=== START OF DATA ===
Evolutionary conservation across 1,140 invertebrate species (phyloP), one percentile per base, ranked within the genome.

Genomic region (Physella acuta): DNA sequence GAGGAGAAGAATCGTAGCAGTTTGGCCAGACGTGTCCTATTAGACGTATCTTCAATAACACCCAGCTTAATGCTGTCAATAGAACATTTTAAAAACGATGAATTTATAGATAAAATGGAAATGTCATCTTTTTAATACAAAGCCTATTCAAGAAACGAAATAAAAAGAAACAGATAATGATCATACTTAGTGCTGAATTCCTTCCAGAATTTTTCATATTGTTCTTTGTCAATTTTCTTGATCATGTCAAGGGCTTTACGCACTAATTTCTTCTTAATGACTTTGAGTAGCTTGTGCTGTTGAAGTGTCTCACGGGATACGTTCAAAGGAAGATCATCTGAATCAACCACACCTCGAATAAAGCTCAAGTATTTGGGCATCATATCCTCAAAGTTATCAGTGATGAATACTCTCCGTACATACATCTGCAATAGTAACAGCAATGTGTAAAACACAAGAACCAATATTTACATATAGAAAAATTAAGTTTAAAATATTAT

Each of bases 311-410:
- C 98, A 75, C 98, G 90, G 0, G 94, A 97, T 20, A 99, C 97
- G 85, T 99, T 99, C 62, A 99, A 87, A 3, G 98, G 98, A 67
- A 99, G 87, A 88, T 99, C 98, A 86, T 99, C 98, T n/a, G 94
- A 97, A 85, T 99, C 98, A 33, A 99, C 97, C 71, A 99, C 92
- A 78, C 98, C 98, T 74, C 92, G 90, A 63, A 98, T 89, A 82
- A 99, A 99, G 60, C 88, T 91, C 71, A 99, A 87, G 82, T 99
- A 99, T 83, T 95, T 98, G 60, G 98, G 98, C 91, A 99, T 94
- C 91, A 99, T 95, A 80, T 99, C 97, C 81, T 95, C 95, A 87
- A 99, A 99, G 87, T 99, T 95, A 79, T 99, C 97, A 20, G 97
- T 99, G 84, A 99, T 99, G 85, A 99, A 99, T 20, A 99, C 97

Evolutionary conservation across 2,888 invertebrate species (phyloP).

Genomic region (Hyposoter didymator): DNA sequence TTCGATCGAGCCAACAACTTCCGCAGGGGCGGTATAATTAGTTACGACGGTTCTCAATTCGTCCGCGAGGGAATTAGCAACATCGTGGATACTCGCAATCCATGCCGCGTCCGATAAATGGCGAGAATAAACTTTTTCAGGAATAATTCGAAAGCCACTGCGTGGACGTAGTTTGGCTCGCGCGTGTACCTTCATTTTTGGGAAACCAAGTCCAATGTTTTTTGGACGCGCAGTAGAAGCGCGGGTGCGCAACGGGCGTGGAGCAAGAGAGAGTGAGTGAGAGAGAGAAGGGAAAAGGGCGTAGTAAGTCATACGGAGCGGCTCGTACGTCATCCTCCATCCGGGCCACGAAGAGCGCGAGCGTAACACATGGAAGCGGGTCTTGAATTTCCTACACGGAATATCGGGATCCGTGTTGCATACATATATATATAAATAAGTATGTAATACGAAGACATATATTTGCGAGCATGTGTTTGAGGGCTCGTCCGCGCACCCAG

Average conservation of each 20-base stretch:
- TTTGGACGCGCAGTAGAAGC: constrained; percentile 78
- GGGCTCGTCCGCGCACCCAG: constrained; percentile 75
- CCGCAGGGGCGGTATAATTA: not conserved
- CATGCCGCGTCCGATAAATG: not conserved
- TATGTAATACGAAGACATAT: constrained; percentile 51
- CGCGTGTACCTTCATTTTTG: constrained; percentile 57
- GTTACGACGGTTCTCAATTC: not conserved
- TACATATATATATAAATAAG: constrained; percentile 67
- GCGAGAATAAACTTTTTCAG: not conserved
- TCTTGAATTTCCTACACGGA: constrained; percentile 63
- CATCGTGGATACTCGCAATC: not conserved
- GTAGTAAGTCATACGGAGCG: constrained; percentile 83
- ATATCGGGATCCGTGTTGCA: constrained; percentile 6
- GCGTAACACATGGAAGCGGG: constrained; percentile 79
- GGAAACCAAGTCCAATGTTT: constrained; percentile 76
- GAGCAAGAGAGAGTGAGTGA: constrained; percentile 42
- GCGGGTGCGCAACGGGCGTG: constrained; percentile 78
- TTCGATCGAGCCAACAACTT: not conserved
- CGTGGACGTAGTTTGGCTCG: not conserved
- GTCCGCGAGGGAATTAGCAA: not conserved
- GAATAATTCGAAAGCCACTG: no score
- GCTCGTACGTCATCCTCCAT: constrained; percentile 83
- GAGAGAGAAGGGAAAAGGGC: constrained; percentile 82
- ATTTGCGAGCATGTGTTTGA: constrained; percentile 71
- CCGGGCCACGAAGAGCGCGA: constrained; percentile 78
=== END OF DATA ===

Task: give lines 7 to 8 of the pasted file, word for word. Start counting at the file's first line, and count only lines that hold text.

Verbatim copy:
- A 97, A 85, T 99, C 98, A 33, A 99, C 97, C 71, A 99, C 92
- A 78, C 98, C 98, T 74, C 92, G 90, A 63, A 98, T 89, A 82